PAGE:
What should you do if you can’t pay your taxes? Should you still file your tax return?
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What are the reasons you may not be able to pay your taxes?
There are several reasons you may not be able to pay your taxes this tax season. These include the following:
- Incorrect withholding at your W-2 job
- Failing to pay estimated taxes on business, self-employment, or investment income
- Penalties for early IRA or 401(k) withdrawals if you lost income or had unexpected expenses
- Ineligibility for expected tax credits or deductions
How would you know you can’t pay your taxes if you haven’t filed?
You may have used a tax calculator to estimate what you will owe. You may also have income that you haven’t paid any taxes at all on.
Should you file your tax return if you can’t pay what you owe?
Yes, you should always file your tax return once you’re sure it’s accurate. Your payment is due on the due date of your return not when you file. Not filing doesn’t give you extra time to pay. Filing early doesn’t mean you have to pay sooner.
So if you’re an individual filer who files in January, you still have until April 15th to send in your payment. Similarly, if you file late, you’ll get charged interest and penalties based on the return due date not the date you filed.
The most important thing to understand is that there are additional penalties for filing late. You’ll pay extra penalties if you can’t pay on time and don’t file until you can pay.
Should you make a partial payment?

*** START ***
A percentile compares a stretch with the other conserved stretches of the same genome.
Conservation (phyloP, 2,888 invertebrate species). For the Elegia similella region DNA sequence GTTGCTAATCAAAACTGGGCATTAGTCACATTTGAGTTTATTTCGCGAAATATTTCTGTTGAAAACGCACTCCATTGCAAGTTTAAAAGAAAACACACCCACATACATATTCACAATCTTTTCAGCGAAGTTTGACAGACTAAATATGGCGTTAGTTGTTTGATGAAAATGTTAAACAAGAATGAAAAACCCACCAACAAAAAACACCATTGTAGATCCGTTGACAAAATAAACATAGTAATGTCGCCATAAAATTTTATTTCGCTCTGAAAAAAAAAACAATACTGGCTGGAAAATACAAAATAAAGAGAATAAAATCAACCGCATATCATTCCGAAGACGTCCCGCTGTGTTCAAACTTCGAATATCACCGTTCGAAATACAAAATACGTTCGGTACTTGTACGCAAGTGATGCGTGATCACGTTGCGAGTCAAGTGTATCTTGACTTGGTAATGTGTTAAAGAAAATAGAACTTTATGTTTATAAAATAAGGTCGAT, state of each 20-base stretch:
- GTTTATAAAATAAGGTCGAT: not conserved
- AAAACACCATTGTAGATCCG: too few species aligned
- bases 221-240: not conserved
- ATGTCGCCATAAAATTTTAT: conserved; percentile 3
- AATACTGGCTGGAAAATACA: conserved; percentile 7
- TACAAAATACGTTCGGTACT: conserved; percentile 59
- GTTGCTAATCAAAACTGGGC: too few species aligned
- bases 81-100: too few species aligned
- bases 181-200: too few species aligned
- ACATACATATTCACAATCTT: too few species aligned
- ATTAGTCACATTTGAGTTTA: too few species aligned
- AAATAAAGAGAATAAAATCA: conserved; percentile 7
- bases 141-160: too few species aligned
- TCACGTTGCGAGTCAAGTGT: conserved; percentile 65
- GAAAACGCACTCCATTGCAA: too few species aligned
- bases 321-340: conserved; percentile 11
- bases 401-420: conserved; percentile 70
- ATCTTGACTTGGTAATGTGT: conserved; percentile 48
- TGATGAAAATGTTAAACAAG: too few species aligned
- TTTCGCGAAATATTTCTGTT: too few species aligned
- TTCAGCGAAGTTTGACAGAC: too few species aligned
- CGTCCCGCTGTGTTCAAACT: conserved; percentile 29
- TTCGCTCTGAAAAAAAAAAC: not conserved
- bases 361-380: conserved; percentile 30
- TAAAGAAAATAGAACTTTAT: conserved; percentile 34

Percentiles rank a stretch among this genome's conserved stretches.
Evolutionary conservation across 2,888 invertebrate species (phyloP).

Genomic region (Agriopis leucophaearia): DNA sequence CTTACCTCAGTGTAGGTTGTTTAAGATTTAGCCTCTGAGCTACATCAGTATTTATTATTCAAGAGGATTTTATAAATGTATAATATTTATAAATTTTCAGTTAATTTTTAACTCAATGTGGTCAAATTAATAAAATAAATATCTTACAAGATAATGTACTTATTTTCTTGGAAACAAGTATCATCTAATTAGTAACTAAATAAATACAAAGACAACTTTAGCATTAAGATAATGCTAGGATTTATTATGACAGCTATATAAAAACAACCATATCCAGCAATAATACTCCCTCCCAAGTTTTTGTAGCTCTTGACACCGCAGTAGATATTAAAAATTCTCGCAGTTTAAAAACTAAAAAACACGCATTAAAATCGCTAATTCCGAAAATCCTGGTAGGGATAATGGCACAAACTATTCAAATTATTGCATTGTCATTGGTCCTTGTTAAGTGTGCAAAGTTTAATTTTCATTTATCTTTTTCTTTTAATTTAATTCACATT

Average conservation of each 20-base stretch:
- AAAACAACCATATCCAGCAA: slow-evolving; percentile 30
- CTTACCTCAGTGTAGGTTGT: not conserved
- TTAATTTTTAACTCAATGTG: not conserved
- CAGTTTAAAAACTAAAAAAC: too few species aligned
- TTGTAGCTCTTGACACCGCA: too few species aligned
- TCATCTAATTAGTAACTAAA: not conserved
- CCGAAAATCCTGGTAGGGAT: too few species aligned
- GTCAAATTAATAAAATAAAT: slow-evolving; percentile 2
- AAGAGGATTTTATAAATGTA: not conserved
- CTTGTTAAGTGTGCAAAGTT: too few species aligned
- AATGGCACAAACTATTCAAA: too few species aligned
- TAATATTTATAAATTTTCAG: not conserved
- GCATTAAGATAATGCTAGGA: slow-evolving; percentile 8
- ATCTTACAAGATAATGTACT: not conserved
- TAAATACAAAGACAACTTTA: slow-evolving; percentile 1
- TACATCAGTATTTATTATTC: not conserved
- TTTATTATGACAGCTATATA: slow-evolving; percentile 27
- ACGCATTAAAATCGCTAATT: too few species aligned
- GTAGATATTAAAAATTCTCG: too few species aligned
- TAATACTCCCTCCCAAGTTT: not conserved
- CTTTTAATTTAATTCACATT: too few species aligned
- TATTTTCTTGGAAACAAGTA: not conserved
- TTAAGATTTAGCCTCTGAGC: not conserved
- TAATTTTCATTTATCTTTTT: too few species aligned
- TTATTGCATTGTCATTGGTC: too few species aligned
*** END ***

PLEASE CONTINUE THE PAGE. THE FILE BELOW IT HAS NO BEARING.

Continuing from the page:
Yes, you should always pay as much as you can. IRS interest and penalties are based on the current amount you owe not your total taxes for the year. Just like a credit card balance, you can save interest by making partial payments when you’re able to rather than waiting until you can pay off the entire amount.
Are there other ways to pay?
The IRS accepts credit cards. Once you pay with your card, the IRS considers your taxes paid in full. It doesn’t matter if you haven’t paid the credit card company off yet, since that’s between you and the credit card company. If you get a good promotional offer with a low interest rate, paying with a credit card may even be cheaper than other options.
You may also be able to sign up for a payment plan (installment agreement) directly with the IRS. The major downside is that interest and late payment penalties still apply on your outstanding balance. There is also a setup fee. Finally, if you miss a payment or pay other taxes late, you may go into default on your installment agreement.
Can you request an extension?
Generally, the IRS only allows extensions of time to file but not to pay. Even if you get more time to file your tax return, you still need to pay by the original due date. For example, if you request the automatic extension to file by October 15th, you still need to pay by April 15th.
Occasionally, the IRS will extend payment deadlines for groups of taxpayers such as those in federally-declared disaster areas such as hurricanes.
If you know you’re going to owe more than you can pay, don’t wait to file your tax return. You can avoid the late filing penalty even if you can’t avoid the late payment penalty.